Candesartan cilexetil is rapidly and completely bioactivated by ester hydrolysis during absorption from the gastrointestinal tract to candesartan, a selective AT1 subtype angiotensin II receptor antagonist. Candesartan is mainly excreted unchanged in urine and feces (via bile). It undergoes minor hepatic metabolism by O-deethylation to an inactive metabolite. The elimination half-life of candesartan is approximately 9 hours. After single and repeated administration, the pharmacokinetics of candesartan are linear for oral doses up to 32 mg of candesartan cilexetil. Candesartan and its inactive metabolite do not accumulate in serum upon repeated once-daily dosing.
Following administration of candesartan cilexetil, the absolute bioavailability of candesartan was estimated to be 15%. After tablet ingestion, the peak serum concentration (Cmax) is reached after 3 to 4 hours. Food with a high fat content does not affect the bioavailability of candesartan after candesartan cilexetil administration.
When plasma levels have been followed for at least 24 hours, the plasma half-life has been observed to vary between 5.6 and 14.8 hours.
Metabolism and Excretion
Total plasma clearance of candesartan is 0.37 mL/min/kg, with a renal clearance of 0.19 mL/min/kg. When candesartan is administered orally, about 26% of the dose is excreted unchanged in urine. Following an oral dose of 14C-labeled candesartan cilexetil, approximately 33% of radioactivity is recovered in urine and approximately 67% in feces. Following an intravenous dose of 14C-labeled candesartan, approximately 59% of radioactivity is recovered in urine and approximately 36% in feces. Biliary excretion contributes to the elimination of candesartan.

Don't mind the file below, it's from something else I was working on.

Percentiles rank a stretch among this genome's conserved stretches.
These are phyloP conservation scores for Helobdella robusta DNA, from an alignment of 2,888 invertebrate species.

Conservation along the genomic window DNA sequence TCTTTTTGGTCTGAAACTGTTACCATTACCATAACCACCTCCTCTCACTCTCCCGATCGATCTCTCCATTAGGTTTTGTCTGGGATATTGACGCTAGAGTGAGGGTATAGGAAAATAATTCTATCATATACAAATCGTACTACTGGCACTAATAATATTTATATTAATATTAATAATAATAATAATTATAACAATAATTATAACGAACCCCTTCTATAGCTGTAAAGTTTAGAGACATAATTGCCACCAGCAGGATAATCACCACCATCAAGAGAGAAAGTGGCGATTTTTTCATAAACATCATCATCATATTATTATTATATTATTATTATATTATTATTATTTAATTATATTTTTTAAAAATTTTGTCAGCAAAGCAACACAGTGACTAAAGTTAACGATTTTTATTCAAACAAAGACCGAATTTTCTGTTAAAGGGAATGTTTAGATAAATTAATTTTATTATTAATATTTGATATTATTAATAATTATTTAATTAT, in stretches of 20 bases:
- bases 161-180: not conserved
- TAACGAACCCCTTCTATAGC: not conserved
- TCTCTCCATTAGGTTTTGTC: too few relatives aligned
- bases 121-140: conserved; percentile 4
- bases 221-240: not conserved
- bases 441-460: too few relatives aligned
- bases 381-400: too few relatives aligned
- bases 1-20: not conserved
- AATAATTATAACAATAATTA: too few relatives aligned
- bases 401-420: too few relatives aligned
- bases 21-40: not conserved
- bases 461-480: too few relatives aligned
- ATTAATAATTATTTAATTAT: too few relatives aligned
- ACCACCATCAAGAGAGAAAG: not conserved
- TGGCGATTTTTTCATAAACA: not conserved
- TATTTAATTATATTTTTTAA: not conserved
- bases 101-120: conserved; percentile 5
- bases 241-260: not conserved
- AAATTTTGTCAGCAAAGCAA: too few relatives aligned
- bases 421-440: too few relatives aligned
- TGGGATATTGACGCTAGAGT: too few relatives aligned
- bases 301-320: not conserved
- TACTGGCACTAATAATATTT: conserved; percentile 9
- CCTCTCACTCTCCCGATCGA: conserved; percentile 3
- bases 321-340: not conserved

Hydrochlorothiazide is not metabolized but is eliminated rapidly by the kidney. At least 61% of the oral dose is eliminated unchanged within 24 hours.
The volume of distribution of candesartan is 0.13 L/kg. Candesartan is highly bound to plasma proteins ( > 99%) and does not penetrate red blood cells. The protein binding is constant at candesartan plasma concentrations well above the range achieved with recommended doses. In rats, it has been demonstrated that candesartan crosses the blood-brain barrier poorly, if at all. It has also been demonstrated in rats that candesartan passes across the placental barrier and is distributed in the fetus.
Hydrochlorothiazide crosses the placental but not the blood-brain barrier and is excreted in breast milk.
The pharmacokinetics of candesartan cilexetil have not been investigated in patients < 18 years of age.
The pharmacokinetics of candesartan have been studied in the elderly ( ≥ 65 years). The plasma concentration of candesartan was higher in the elderly (Cmax was approximately 50% higher, and AUC was approximately 80% higher) compared to younger subjects administered the same dose. The pharmacokinetics of candesartan were linear in the elderly, and candesartan and its inactive metabolite did not accumulate in the serum of these subjects upon repeated, once-daily administration. No initial dosage adjustment is necessary. (See DOSAGE AND ADMINISTRATION.)